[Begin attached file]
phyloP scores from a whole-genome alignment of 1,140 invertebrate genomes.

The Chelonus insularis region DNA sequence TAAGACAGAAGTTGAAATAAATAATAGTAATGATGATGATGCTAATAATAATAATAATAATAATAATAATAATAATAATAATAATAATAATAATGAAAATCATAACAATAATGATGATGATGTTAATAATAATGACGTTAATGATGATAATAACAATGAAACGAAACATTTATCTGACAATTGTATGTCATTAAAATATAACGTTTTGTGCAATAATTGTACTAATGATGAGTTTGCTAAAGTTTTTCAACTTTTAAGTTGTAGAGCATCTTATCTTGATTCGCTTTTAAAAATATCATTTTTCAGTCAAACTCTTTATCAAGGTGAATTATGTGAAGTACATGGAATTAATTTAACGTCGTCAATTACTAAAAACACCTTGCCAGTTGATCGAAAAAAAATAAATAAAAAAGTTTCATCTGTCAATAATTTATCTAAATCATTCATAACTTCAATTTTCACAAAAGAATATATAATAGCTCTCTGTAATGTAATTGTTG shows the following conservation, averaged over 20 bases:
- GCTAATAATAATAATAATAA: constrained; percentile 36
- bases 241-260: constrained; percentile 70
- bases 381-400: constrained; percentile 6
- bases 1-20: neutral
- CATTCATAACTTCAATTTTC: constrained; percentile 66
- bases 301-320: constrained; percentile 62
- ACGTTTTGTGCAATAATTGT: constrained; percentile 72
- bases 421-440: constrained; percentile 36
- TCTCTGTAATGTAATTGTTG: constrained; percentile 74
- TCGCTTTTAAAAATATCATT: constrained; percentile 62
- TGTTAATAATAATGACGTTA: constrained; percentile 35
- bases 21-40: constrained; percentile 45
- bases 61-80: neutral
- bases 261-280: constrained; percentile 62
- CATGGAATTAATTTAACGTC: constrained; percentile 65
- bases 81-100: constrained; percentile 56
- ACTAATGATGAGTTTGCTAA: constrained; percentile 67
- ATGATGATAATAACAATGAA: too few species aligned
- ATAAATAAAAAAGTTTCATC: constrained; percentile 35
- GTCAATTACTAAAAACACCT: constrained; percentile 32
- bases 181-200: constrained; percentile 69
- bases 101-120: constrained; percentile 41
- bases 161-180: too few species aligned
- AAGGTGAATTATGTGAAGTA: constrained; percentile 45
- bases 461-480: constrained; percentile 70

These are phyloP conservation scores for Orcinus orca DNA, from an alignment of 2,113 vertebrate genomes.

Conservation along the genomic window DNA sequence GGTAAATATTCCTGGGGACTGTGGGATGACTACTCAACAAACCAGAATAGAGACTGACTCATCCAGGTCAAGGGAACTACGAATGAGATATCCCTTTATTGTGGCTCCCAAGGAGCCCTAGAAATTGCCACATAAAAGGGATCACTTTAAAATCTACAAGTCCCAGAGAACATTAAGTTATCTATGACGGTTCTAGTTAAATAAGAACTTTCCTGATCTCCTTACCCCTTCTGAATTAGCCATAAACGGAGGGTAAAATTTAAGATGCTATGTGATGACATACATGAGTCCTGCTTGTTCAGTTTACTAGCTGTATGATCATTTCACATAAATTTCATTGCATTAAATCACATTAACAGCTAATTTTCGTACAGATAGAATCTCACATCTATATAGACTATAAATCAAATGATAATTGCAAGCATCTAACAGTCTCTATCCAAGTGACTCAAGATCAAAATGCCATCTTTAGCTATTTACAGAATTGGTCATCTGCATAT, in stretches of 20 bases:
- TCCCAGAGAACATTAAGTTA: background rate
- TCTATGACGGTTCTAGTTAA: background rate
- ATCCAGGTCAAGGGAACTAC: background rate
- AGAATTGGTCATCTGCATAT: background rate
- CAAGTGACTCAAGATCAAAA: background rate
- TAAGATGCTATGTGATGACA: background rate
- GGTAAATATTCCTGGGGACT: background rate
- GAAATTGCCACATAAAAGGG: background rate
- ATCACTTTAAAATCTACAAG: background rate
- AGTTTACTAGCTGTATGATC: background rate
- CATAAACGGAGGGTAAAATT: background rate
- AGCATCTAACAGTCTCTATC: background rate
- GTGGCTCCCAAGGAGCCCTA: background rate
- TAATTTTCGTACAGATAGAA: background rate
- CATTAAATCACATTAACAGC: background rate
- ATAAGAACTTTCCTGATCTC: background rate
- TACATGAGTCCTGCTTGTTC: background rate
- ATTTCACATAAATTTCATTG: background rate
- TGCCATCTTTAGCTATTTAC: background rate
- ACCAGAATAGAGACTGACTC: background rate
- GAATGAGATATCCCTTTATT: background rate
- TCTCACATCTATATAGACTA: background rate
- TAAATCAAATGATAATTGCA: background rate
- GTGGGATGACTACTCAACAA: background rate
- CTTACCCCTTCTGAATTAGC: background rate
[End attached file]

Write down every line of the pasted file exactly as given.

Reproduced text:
phyloP scores from a whole-genome alignment of 1,140 invertebrate genomes.

The Chelonus insularis region DNA sequence TAAGACAGAAGTTGAAATAAATAATAGTAATGATGATGATGCTAATAATAATAATAATAATAATAATAATAATAATAATAATAATAATAATAATGAAAATCATAACAATAATGATGATGATGTTAATAATAATGACGTTAATGATGATAATAACAATGAAACGAAACATTTATCTGACAATTGTATGTCATTAAAATATAACGTTTTGTGCAATAATTGTACTAATGATGAGTTTGCTAAAGTTTTTCAACTTTTAAGTTGTAGAGCATCTTATCTTGATTCGCTTTTAAAAATATCATTTTTCAGTCAAACTCTTTATCAAGGTGAATTATGTGAAGTACATGGAATTAATTTAACGTCGTCAATTACTAAAAACACCTTGCCAGTTGATCGAAAAAAAATAAATAAAAAAGTTTCATCTGTCAATAATTTATCTAAATCATTCATAACTTCAATTTTCACAAAAGAATATATAATAGCTCTCTGTAATGTAATTGTTG shows the following conservation, averaged over 20 bases:
- GCTAATAATAATAATAATAA: constrained; percentile 36
- bases 241-260: constrained; percentile 70
- bases 381-400: constrained; percentile 6
- bases 1-20: neutral
- CATTCATAACTTCAATTTTC: constrained; percentile 66
- bases 301-320: constrained; percentile 62
- ACGTTTTGTGCAATAATTGT: constrained; percentile 72
- bases 421-440: constrained; percentile 36
- TCTCTGTAATGTAATTGTTG: constrained; percentile 74
- TCGCTTTTAAAAATATCATT: constrained; percentile 62
- TGTTAATAATAATGACGTTA: constrained; percentile 35
- bases 21-40: constrained; percentile 45
- bases 61-80: neutral
- bases 261-280: constrained; percentile 62
- CATGGAATTAATTTAACGTC: constrained; percentile 65
- bases 81-100: constrained; percentile 56
- ACTAATGATGAGTTTGCTAA: constrained; percentile 67
- ATGATGATAATAACAATGAA: too few species aligned
- ATAAATAAAAAAGTTTCATC: constrained; percentile 35
- GTCAATTACTAAAAACACCT: constrained; percentile 32
- bases 181-200: constrained; percentile 69
- bases 101-120: constrained; percentile 41
- bases 161-180: too few species aligned
- AAGGTGAATTATGTGAAGTA: constrained; percentile 45
- bases 461-480: constrained; percentile 70

These are phyloP conservation scores for Orcinus orca DNA, from an alignment of 2,113 vertebrate genomes.

Conservation along the genomic window DNA sequence GGTAAATATTCCTGGGGACTGTGGGATGACTACTCAACAAACCAGAATAGAGACTGACTCATCCAGGTCAAGGGAACTACGAATGAGATATCCCTTTATTGTGGCTCCCAAGGAGCCCTAGAAATTGCCACATAAAAGGGATCACTTTAAAATCTACAAGTCCCAGAGAACATTAAGTTATCTATGACGGTTCTAGTTAAATAAGAACTTTCCTGATCTCCTTACCCCTTCTGAATTAGCCATAAACGGAGGGTAAAATTTAAGATGCTATGTGATGACATACATGAGTCCTGCTTGTTCAGTTTACTAGCTGTATGATCATTTCACATAAATTTCATTGCATTAAATCACATTAACAGCTAATTTTCGTACAGATAGAATCTCACATCTATATAGACTATAAATCAAATGATAATTGCAAGCATCTAACAGTCTCTATCCAAGTGACTCAAGATCAAAATGCCATCTTTAGCTATTTACAGAATTGGTCATCTGCATAT, in stretches of 20 bases:
- TCCCAGAGAACATTAAGTTA: background rate
- TCTATGACGGTTCTAGTTAA: background rate
- ATCCAGGTCAAGGGAACTAC: background rate
- AGAATTGGTCATCTGCATAT: background rate
- CAAGTGACTCAAGATCAAAA: background rate
- TAAGATGCTATGTGATGACA: background rate
- GGTAAATATTCCTGGGGACT: background rate
- GAAATTGCCACATAAAAGGG: background rate
- ATCACTTTAAAATCTACAAG: background rate
- AGTTTACTAGCTGTATGATC: background rate
- CATAAACGGAGGGTAAAATT: background rate
- AGCATCTAACAGTCTCTATC: background rate
- GTGGCTCCCAAGGAGCCCTA: background rate
- TAATTTTCGTACAGATAGAA: background rate
- CATTAAATCACATTAACAGC: background rate
- ATAAGAACTTTCCTGATCTC: background rate
- TACATGAGTCCTGCTTGTTC: background rate
- ATTTCACATAAATTTCATTG: background rate
- TGCCATCTTTAGCTATTTAC: background rate
- ACCAGAATAGAGACTGACTC: background rate
- GAATGAGATATCCCTTTATT: background rate
- TCTCACATCTATATAGACTA: background rate
- TAAATCAAATGATAATTGCA: background rate
- GTGGGATGACTACTCAACAA: background rate
- CTTACCCCTTCTGAATTAGC: background rate